Veteran mountain bike and BMX champ weighs in on the appeal of enduro, the childlike fun of homemade jumps and how crashing still sucks
By Shauna Farnell
Take a look at Brian Lopes’ Instagram account and see him flying over a 50-foot ravine, launching over a truck or doing a back flip on his mountain bike. Your first thought might very well be, “that dude is 46 years old?”
The six-time World Cup Mountain Bike champion and BMX Hall of Famer certainly does not appear to be showing any signs of age. By all appearances, he seems to be laughing in the face of peril more now than ever.
“I wouldn’t say I’m taking more risk now than ever before,” says the California resident, who will once again be competing in this year’s GoPro Mountain Games Enduro bike race as well as the Games’ inaugural BMX event … both on the same day, no less.
“I think the risk for me personally is always pretty calculated. I don’t really feel I do stuff unless I know I can do it.”
Admittedly, when he’s pointing his front wheel straight down a cliff or throwing his frame sideways 30 feet over a dirt roller, there are a few butterflies.
“On those kinds of jumps, you get a little nervous,” he says. “The first time you hit it, you have an idea of how it’s all going to happen. But until it actually happens, you’re not 100 percent sure. All you can do is say, ‘this is the trajectory.’ I try to piece it all together so it comes out clean. I spend a lot of time scouting.”
Lopes believes that these careful calculations account for his lengthy competitive career, which essentially began more than 40 years ago, when he was barely 5 years old.
“I never thought I’d still be doing this at this age,” he says. “I don’t’ take it nearly as seriously as I used to. I still try to do my best. I try not to go do races where I’ll get 50th place. If I get 7th place and all the guys in front of me are younger, faster bros who are racing every weekend, that’s fine for me.”
Lopes is also more selective about the competitions he does sign up for.
“Honestly, every year I race a little less,” he says. “I get more joy out of doing those jumps than I do a race. It feels more like it brings me back to my childhood … catching air, hitting a new feature that’s never been hit before. It’s that whole unknown factor, having it come together perfectly.”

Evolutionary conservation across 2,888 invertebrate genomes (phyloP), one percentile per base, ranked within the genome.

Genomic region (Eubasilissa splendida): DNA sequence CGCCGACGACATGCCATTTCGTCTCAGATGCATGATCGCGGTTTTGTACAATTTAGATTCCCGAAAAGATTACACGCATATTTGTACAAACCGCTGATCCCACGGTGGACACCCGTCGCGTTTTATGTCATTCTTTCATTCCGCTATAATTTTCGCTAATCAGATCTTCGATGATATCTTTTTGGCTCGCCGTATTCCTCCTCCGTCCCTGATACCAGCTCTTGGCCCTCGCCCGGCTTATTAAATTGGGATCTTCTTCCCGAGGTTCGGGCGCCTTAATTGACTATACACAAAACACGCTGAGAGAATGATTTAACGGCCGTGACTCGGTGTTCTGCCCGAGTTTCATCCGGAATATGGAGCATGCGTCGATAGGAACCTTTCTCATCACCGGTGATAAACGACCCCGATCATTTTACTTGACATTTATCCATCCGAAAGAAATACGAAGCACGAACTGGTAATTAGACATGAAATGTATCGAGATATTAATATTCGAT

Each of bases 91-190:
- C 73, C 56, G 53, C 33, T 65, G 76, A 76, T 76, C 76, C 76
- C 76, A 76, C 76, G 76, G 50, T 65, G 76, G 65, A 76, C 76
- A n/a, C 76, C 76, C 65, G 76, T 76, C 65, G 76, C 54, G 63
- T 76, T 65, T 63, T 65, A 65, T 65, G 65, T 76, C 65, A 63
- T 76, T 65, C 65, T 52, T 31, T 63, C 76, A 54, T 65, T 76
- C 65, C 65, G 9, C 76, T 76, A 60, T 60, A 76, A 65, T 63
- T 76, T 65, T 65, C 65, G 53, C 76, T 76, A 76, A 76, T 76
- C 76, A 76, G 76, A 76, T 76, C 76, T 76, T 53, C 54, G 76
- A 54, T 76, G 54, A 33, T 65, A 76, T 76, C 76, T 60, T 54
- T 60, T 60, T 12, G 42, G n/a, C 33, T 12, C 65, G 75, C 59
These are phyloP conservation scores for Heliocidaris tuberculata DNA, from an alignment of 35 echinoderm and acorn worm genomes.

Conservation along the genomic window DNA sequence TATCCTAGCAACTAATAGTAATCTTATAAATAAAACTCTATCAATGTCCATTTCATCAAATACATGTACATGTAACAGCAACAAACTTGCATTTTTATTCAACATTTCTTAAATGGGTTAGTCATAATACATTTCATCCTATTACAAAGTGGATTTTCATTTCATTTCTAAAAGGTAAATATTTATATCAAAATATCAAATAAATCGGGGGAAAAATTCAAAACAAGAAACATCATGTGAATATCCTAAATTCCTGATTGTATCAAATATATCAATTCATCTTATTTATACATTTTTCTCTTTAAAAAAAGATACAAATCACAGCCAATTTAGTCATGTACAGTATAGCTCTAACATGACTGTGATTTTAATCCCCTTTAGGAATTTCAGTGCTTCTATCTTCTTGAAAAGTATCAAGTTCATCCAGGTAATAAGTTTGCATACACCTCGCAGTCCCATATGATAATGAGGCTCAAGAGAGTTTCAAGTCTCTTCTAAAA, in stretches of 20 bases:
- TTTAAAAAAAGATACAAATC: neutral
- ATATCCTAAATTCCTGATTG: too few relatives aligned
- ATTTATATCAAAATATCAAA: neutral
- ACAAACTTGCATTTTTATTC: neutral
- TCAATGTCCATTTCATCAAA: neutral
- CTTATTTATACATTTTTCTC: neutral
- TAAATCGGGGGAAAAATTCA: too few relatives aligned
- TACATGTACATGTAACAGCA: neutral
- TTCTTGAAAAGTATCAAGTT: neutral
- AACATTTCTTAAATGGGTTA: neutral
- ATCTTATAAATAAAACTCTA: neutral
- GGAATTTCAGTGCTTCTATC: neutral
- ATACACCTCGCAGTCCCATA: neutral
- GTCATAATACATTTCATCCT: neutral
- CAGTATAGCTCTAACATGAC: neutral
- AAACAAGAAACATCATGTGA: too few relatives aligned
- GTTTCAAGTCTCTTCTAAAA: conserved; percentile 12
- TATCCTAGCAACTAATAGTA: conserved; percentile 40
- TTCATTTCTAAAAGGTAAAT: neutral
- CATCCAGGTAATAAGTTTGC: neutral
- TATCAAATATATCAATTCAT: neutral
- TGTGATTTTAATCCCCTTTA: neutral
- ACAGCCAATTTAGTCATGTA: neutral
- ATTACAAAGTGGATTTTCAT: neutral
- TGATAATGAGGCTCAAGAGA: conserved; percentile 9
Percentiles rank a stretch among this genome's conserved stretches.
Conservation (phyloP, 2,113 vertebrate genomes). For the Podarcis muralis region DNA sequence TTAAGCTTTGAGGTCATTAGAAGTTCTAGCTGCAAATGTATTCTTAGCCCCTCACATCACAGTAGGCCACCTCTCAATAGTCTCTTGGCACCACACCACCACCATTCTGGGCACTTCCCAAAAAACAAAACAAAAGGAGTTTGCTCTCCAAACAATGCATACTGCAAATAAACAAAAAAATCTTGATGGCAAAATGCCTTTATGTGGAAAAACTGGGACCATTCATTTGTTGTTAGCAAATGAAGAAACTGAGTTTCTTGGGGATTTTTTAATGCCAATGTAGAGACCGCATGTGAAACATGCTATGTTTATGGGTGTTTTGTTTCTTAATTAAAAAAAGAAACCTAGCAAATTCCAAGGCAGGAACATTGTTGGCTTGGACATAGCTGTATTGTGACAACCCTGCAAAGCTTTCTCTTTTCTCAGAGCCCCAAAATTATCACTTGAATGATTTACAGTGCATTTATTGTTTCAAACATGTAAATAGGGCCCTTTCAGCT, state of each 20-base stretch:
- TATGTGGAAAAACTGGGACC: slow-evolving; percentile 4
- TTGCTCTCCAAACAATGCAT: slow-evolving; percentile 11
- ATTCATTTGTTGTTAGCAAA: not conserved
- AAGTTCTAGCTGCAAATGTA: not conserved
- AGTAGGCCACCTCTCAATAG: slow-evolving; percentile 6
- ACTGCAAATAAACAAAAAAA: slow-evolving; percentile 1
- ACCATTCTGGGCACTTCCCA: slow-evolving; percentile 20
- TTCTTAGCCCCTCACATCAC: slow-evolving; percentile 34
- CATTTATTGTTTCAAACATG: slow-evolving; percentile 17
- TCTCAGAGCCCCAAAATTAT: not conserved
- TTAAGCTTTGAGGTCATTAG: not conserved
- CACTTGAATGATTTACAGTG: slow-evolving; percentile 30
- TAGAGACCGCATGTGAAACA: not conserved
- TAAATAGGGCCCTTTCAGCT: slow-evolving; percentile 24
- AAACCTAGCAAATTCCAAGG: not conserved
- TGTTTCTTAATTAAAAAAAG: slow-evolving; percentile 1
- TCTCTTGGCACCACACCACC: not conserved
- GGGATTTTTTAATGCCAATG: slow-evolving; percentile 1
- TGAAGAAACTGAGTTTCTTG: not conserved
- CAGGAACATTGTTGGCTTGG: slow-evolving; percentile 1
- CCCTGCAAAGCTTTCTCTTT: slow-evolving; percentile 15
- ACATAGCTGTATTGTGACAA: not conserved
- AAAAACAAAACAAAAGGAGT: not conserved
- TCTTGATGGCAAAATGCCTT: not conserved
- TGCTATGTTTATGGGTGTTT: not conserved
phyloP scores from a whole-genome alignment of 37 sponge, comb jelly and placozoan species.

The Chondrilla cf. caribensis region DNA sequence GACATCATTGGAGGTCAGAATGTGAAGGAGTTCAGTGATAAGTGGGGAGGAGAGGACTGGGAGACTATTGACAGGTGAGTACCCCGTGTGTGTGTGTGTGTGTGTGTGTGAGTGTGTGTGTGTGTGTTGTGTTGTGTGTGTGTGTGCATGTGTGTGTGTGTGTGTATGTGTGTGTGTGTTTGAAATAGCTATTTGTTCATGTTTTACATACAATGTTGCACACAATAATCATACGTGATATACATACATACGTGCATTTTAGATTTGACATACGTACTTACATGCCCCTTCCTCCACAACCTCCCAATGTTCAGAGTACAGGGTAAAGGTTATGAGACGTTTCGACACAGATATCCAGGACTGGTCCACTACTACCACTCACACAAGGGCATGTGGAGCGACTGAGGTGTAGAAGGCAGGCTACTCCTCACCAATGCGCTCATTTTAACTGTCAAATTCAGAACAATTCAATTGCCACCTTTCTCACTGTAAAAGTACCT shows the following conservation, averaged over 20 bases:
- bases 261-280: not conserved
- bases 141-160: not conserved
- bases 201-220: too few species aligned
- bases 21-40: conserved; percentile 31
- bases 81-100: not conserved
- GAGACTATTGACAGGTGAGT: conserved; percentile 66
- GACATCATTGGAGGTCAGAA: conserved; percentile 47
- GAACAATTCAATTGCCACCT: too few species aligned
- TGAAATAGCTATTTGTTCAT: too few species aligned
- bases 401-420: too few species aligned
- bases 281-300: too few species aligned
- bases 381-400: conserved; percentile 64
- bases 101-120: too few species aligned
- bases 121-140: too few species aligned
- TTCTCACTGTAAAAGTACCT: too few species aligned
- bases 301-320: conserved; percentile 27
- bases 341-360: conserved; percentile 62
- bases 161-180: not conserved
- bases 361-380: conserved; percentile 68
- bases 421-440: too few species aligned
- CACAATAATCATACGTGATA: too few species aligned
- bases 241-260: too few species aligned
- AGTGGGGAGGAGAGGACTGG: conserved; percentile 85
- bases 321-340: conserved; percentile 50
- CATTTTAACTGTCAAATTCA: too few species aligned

It is the unknown factor that holds appeal for Lopes in enduro racing, as does the allure of an entire morning or afternoon of pedaling.
“What I like about enduro is that you get to be out on the trail for a long time, it’s adventure riding vs. downhilling. Downhilling is fun, but I do not like to spend three, four hours shuttling. You might get 20 minutes of downhill runs, but the rest of the time you’re in a car or on a chairlift. I personally just enjoy riding up the trail. You might not get as many downs as ups, but you are out there for the exercise … the whole experience.”
While Lopes now has a 5-year-old of his own to occupy his time, he still spends at least five days a week pedaling.
“I’m always riding some sort of bike, whether it’s going to ride dirt jumps or trail riding,” he says. “I’ve been taking on some clients and doing some training. I have this 13-year-old kid that I’ve been working with. He’s super fast and has a ton of potential. I’ve also got a guy in his mid 50s who is a novice rider, racing for fun on the weekends and trying to improve. It’s really rewarding.”
While Lopes still speeds and launches with the best of them – as evidenced by his unremitting ability to finish on the podium, including in the last two GoPro Mountain Games Enduro races – he still crashes every now and then. Page down through the stylish, dare devil shots on Instagram to a seemingly innocuous video of him charging down one of his favorite neighborhood trails. Once second his pole-mounted GoPro camera is capturing the peaceful desert scenery flying by at mach speed and the next, it stops dead in a sudden explosion of dirt.
“I’ve been on that trail a hundred times and I usually jump off this small jump,” he says. “It’s only like a foot and a half tall and I usually go 20 feet. It was a super windy day. I wasn’t going too fast, maybe 20, 25 miles per hour. I was like, ‘I’m not going to jump it.’ Then, my hand blew off the bar and I just ate it.”
Luckily, he walked away with only minor bumps and bruises … also a fresh appreciation for the risk involved in his sport and the benefit of calculating it.
He summed it up best in his post under the video:
“Got to taste the dirt every once in a while, I guess.”
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